Update: See the June 10, 2015, USDA crop production report.
Soybean traders were quick to show their bearish reactions to Tuesday's USDA crop production report, sending the actively traded July futures market to a one-month low on Tuesday and putting some months at contract lows.
Price reactions in the corn and wheat markets to USDA's numbers were minor, even though USDA hiked global wheat ending stocks.
"The 800-pound gorilla from USDA today was squatting squarely in the soybean market. The projection for carryout to rise to 500 million bushels in the coming year is as bearish as it gets," said Bryce Knorr, Farm Futures senior grain market analyst. "In fact, I'm surprised the midpoint of their average cash price forecast for the crop is $9."
Knorr said at half a billion bushels at the end of the crop year, futures, let alone cash, will have trouble holding $8.50.
Knorr has three issues with USDA's projections, the forecasted yield of 46 bushels per acre is probably too high, expected lower exports at 1.775 billion vs 2014's 1.8 billion is questionable since buyers appear to be waiting for lower prices before booking vessels, and he still believes USDA is too high on its 2014 production of nearl 3.97 billion bushels.
USDA expects the 2015 soybean harvest 3.85 billion bushels, down 3% from 2014, but larger beginning stocks and the smaller exports raised the ending stocks to 500 million.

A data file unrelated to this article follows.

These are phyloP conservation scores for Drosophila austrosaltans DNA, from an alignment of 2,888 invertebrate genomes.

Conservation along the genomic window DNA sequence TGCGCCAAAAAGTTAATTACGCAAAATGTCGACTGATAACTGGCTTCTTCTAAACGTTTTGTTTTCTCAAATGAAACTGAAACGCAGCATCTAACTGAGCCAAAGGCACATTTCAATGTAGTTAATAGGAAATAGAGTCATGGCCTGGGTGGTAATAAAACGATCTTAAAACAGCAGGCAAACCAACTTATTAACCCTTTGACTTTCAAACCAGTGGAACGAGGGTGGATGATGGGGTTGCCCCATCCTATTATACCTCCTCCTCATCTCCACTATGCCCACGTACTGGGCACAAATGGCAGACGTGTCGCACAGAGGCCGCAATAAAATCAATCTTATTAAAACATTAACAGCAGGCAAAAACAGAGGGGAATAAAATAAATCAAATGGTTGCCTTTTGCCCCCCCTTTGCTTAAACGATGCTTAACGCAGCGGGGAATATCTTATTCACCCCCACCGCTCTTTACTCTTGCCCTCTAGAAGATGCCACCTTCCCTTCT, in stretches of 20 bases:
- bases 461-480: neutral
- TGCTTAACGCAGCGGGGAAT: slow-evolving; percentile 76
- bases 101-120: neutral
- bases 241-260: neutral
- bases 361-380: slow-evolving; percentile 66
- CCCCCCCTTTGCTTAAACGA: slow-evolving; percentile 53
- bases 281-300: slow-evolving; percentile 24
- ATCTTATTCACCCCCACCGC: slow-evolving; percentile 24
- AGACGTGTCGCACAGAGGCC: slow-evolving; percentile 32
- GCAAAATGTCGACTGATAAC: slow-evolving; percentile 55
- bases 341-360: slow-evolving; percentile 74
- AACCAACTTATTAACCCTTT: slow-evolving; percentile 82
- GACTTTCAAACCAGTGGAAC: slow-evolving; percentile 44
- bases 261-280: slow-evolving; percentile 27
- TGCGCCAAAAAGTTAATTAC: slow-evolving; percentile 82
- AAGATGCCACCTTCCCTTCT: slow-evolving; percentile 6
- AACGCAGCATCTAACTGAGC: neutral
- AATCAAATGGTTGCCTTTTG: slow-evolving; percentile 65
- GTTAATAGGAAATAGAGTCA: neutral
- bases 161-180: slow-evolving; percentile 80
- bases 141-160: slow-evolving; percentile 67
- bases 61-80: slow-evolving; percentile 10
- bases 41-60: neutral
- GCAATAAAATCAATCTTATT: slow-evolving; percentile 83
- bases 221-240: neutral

USDA put the 2015 corn harvest at 13.6 billion bushels, down from 2014's record of 14.2 billion. Ending stocks dropped to 1.746 billion from 2014's 1.851 billion as USDA also increased feed use by 50 million bushels due to more animals being fed and raised exports to 75 million.
"USDA's corn numbers put 2015 carryout a little tighter than I project, even with their high trend yield. Yet whether carryout is at 1.746 billion or 1.855 billion, that's still too much corn," said Knorr.
This year's winter wheat harvest was estimated at 1.47 billion bushels and all wheat at 2.087 billion, up 3% from 2014. More hard red winter and white wheat should offset declines in soft red winter and spring production.
"Certainly the wheat numbers aren't friendly. USDA's estimate of winter wheat production was just 7 million bushels from my guess, and with total production approaching 2.1 billion there should be plenty to go around," said Knorr. "USDA's average cash price forecast of $5 for 2015 could be optimistic."
Globally, USDA predicts wheat production in the year ahead at nearly 719 million metric tons, down from the previous year's record 726.45 billion. However, that is still a big number.
USDA expects less wheat production in Europe, India, Russia and the Ukraine to more than offset bigger crops in China, Turkey, Morocco, Australia, Iran and Syria.
May USDA crop production report data:
2014 crop world ending stocks, USDA WASDE >>
A look at the change in winter wheat yields vs. 2014 >>